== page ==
Heck, he’s your neighbor and simply an outstanding coach and instructor.


“I’m noticeably more relaxed after a wet exit practice or something like that.”

Yeah, I feel that. Definitely mirrors my experience. I did a surfing course last year, and the paddle across the bay to the surf zone was much different in feel and anxiety level vs the paddle back. :slight_smile:

Thanks for your comments!

Thanks for this pointer and your other comments. Paulo’s material looks right up my alley!

I am still confused about why the boat is often part of training fleets if it requires more skill to control.

Or is it just the (somewhat unique?) combination of my dimensions and skill that makes it feel tippy to me?

If a beginner felt what i feel, they might decide that kayaking was not for them, which is not what schools would want.

I can’t speak to the problem of kayak design for people with your size, but I believe the Romany has been a successful kayak design because (for most people) it hit a sweet point in the space of stability vs responsiveness. In my experience, a kayak that is so stable that it feels completely reassuring to a beginner will not be responsive enough to be an effective tool for teaching basic boat control such as edging or bracing. Every kayak is a compromise. A boat that is “stable” for one paddler can be “log-like” for another, conversely, a boat that is “tippy” for one paddler may be “precise” for another.


Out on Orcas Island, the school I was taking classes from was a total NDK shop. Loved the instruction but they kept trying to get me out of my Necky Tesla the entire week. Finally on the last day, I caved for the circumnavigation - which is what my Necky is built for! - and paddled an Excel.

My first reaction was “where’s the rest of the kayak?” because I’m used to 18’ boats. During the paddle, I found that I was constantly having to correct, something I don’t have to do with either my Necky (the expedition boat) or my wood Pygmy (the play boat).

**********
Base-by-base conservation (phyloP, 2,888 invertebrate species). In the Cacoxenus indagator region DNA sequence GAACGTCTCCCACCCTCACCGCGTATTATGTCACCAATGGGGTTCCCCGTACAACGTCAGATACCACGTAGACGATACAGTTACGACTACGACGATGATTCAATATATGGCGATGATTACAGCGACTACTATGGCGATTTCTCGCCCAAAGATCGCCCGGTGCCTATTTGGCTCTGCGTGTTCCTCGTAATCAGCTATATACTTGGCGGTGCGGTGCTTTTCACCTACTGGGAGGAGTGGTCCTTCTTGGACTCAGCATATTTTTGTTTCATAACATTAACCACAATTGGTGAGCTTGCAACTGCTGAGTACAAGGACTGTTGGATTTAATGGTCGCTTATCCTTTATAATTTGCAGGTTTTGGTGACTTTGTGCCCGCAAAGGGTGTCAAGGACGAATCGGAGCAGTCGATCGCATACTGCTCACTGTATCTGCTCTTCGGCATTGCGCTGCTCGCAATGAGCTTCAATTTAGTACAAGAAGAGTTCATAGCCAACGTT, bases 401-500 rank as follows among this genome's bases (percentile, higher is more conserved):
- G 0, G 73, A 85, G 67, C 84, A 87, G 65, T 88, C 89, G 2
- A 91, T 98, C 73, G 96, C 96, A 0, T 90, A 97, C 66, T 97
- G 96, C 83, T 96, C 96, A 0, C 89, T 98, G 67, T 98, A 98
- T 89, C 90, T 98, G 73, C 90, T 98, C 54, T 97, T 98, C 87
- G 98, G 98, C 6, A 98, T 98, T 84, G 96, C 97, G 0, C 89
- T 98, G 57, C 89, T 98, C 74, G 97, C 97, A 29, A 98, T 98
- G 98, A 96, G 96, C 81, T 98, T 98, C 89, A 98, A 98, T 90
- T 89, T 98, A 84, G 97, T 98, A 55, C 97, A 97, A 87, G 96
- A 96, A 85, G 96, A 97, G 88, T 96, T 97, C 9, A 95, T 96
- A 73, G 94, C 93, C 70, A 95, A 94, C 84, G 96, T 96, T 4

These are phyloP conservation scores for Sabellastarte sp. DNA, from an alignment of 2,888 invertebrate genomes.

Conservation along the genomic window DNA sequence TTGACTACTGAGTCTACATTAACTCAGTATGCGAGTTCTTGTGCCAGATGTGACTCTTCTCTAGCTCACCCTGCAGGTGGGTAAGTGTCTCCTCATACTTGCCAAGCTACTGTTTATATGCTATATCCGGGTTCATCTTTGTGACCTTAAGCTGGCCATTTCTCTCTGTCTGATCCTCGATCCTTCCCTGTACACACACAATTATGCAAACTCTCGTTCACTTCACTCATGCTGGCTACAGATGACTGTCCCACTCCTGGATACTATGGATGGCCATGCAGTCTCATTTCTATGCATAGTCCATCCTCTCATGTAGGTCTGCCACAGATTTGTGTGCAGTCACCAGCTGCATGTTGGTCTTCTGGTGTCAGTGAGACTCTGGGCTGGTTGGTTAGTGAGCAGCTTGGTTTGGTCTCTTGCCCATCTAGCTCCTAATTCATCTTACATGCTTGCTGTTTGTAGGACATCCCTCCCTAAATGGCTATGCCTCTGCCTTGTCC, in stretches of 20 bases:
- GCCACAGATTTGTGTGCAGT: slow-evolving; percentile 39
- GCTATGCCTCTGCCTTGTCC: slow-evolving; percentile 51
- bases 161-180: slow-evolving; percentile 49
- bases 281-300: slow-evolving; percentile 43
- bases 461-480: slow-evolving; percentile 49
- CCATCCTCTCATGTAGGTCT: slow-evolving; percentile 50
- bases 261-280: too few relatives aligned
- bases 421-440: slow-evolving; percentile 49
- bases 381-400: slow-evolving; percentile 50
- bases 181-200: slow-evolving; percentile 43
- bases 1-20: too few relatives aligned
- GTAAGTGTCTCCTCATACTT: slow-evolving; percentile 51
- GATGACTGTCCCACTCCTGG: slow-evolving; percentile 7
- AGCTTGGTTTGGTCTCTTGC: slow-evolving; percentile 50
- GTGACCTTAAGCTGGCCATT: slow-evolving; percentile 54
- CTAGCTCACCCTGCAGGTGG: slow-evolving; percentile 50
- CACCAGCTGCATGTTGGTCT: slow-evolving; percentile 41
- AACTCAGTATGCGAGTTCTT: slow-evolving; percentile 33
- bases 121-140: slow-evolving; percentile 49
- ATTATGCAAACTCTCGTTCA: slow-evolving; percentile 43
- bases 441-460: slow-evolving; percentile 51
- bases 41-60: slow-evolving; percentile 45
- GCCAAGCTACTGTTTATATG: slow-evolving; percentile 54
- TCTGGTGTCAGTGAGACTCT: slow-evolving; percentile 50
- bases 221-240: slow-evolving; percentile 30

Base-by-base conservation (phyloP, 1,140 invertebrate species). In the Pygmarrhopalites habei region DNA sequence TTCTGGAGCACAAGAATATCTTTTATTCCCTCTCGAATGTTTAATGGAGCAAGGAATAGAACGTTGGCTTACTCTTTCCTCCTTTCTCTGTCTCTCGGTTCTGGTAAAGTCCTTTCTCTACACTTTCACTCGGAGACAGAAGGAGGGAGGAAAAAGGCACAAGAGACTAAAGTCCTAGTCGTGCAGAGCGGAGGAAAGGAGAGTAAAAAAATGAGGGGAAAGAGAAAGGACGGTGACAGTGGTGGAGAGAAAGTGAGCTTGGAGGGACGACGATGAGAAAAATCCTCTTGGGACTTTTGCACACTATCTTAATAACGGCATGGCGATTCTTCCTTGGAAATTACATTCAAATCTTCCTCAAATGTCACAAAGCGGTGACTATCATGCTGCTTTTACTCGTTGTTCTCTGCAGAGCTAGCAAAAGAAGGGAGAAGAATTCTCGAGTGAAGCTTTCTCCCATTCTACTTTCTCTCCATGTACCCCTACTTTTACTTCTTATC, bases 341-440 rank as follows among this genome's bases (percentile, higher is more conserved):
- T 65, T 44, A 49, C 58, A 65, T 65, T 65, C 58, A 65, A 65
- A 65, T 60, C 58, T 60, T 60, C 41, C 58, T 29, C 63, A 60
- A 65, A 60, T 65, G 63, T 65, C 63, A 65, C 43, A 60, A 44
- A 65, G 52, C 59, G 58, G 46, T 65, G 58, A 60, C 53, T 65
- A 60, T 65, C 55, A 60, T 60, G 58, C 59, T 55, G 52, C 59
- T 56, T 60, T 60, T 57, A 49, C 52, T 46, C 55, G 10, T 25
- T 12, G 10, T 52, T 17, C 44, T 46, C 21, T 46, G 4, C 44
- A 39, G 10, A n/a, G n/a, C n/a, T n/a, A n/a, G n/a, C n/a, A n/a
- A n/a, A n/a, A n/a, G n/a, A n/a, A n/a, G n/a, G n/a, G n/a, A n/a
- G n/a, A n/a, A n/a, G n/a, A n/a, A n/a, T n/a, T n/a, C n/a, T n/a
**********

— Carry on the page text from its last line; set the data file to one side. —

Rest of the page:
When the instructor excitedly asked how I was liking the Excel about halfway through the paddle, the answer was “I’m exhausted”. He suggested it was just the last day of a long week of challenging classes. I thought about that for the rest of the day and realized I simply wasn’t used to how much the Excel moved with every little chop or bounce.

Every time the bow would deviate from my intended course, I’d immediately correct and was wearing myself out. I simply wasn’t used to letting a kayak bob around like a cork. It was unsettling making it feel less stable even though that wasn’t the true problem. At 5’11”, I did feel a little top heavy, so letting my weight sink into my hips helped.

As soon as I let it do its own thing, as it was designed to do, it didn’t feel so unsettling. Not unlike allowing a motorcycle to ‘float’ under you on grooved pavement.

It’s the difference between designs, what you are used to paddling and what kayak works best for you in the conditions. One of the reasons to always paddle before you buy. Even though there is a rabidly devoted NDK following, the kayaks are not my cuppa.

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Really appreciate the replies. It is very helpful.